This is confirmed in the errands he sends him on. In verses 15 and following, he tells him that this is going to happen through the King of Syria, through another king of Israel and through another prophet. It’s like Moses, who at the end of his life, sees the Promised Land and hears, “You’re not going in.”

When you hear a voice that says you should have what you want be sure that it comes with a hiss. But when you hear a voice that says, “You see all this, it’s good, it’s wonderful—you don’t get to have it,” you can [joyfully] say, “That’s just like you Lord, that’s how you deal with your most faithful servants. . . . You ruthlessly crush their idolatries because of your compassion and grace because you want them to have a greater joy. . . . not because you’re not good, but because you are good. You wean them away from their desires so they are left with nothing but you.”

Elijah’s message to Israel was to give up their idolatry and return to the Lord and God refuses to let Elijah preach that message and not believe it himself. He will not let you preach a message that you have not believed and experienced yourself.

Elijah wanted God to be exalted, but he had a way he wanted it to be done.

Do you realize that when our Savior was in the garden, praying, “Father, take this cup from me . . . but nevertheless, not my will but your will be done,” that he is fighting a battle against idolatry and he’s winning?

God loves Elijah too much to let him keep his idol. And then what does God do? He puts him on the shelf. This is effectively the end of his ministry. He doesn’t end well.

Listen to the notes from the ESV Study Bible:

Is Elijah back on track as a result of his trip to Mount Horeb? The closing verses of ch. 19 suggest not. There is no mention here or in the upcoming chapters of Elijah’s ever meeting (or trying to meet) Hazael and Jehu (see vv. 15–16). One never reads of Hazael’s being anointed, while it falls to Elisha to arrange the anointing of Jehu (2 Kings 9:1–13). Even Elijah’s response to God’s command about Elisha seems less than wholehearted. There is no mention of his “anointing” of Elisha as his prophetic successor; he merely enlists him as his assistant (1 Kings 19:21).

The Lord is hard to his servant. See what happens when the Lord sidles up to Elijah at Horeb, what does he do? He says, “What are you doing here, Elijah?” He’s not looking for information, he’s rebuking him…

Elijah is so despondent that when God says he’s going to show him his glory, there’s no evidence that he left the cave until the whisper. And when he did, he wrapped his face in a cloak. He just wanted to die.

So the Lord puts him on the shelf. And we don’t see him again until we see him again in 2 Kings 2:

When they had crossed, Elijah said to Elisha, “Ask what I shall do for you, before I am taken from you.” And Elisha said, “Please let there be a double portion of your spirit on me.” And he said, “You have asked a hard thing; yet, if you see me as I am being taken from you, it shall be so for you, but if you do not see me, it shall not be so.” And as they still went on and talked, behold, chariots of fire and horses of fire separated the two of them. And Elijah went up by a whirlwind into heaven. And Elisha saw it and he cried, “My father, my father! The chariots of Israel and its horsemen!” And he saw him no more.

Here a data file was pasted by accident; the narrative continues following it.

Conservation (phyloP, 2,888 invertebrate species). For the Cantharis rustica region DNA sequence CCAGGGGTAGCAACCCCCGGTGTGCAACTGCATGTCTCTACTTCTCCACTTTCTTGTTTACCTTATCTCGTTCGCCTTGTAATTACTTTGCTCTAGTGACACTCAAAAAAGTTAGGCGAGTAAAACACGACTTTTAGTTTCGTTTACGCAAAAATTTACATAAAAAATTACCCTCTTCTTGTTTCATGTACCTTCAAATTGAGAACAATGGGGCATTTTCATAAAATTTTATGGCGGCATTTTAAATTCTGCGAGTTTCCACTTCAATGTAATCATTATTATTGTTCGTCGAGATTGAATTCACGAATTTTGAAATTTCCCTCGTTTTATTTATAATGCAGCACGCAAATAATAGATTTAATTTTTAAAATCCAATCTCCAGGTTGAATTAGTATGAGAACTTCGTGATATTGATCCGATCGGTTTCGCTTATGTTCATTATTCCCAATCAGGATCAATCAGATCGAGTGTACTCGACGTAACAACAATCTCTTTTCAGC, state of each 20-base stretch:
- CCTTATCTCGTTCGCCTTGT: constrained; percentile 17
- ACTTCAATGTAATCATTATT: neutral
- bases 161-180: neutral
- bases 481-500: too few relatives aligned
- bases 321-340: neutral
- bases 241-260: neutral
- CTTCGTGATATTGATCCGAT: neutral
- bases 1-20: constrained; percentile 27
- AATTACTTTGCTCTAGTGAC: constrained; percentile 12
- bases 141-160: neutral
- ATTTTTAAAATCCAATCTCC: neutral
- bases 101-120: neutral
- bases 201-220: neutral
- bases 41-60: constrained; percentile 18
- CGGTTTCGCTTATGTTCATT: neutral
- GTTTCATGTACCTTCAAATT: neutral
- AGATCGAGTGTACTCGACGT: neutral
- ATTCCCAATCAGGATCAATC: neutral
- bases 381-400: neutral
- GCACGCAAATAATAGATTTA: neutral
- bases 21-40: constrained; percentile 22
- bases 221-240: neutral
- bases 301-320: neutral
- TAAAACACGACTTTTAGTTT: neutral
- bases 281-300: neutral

Then he took hold of his own clothes and tore them in two pieces. (2 Kings 2:9-12 ESV)

You think God doesn’t know the greatest desires of his servants’ hearts? You think he leaves his servants on the battlefield? A call goes out from heaven and God says, “You bring him in fire and in a whirlwind!”

And why did Elisha need to see this? Because he had to give testimony to the inspired author of 2 Kings. Do you really think that God does not know the greatest desires of his servants’ hearts?

This is not the last time we see Elijah in the Bible. There comes a time again when God tells Elijah, I want you to go down to a mountain again. In Luke chapter 9, we read:

Now about eight days after these sayings he took with him Peter and John and James and went up on the mountain to pray. And as he was praying, the appearance of his face was altered, and his clothing became dazzling white. And behold, two men were talking with him, Moses and Elijah, who appeared in glory and spoke of his departure, which he was about to accomplish at Jerusalem. (Luke 9:28-31 ESV)

Elijah here sees the glory of God—he looks into the eyes of the Savior of the world! That’s what Elijah saw. He saw, “Lord it wasn’t enough that all the Northern Kingdom would reject their idolatry and turn to the Lord, you wanted men, women and children form every tribe and tongue and nation to see the glory of God. It all makes now.”

And that’s how God works. He gets at our most fundamental idolatry and he crushes it in his unfathomable love and we go on in our lives understanding that

Don’t underestimate God. Don’t underestimate his ruthless, compassionate commitment to his glory or his commitment to your everlasting joy. He will pursue you compassionately and ruthlessly and rip out the idols that would otherwise consume you and destroy you.

I want to ask Elijah what the Lord said to him after his return from the mount of Transfiguration—and I want to ask him what he said. Because there we see the Lord give him more than we could ever ask or even think when we think that the Lord had taken away more than we ever wanted.

That’s the God you preach. That’s the God we proclaim. Don’t think that he will use you as his servant and leave you to writhe in your disappointments because he has a plan for your everlasting joy in your declaration of the gospel that gives everlasting joy to all in the nations who embrace it.

The Lord does not treat his servants lives as cheap.

Believe that. And as we live between 2 Cor 4-6, do not lose heart because at those very moments comes the greatest tests. What you do in those moments means everything. Can we not because of Paul’s instruction say we shall not be despondent like Elijah but say, “Lord, this is what you built me for.”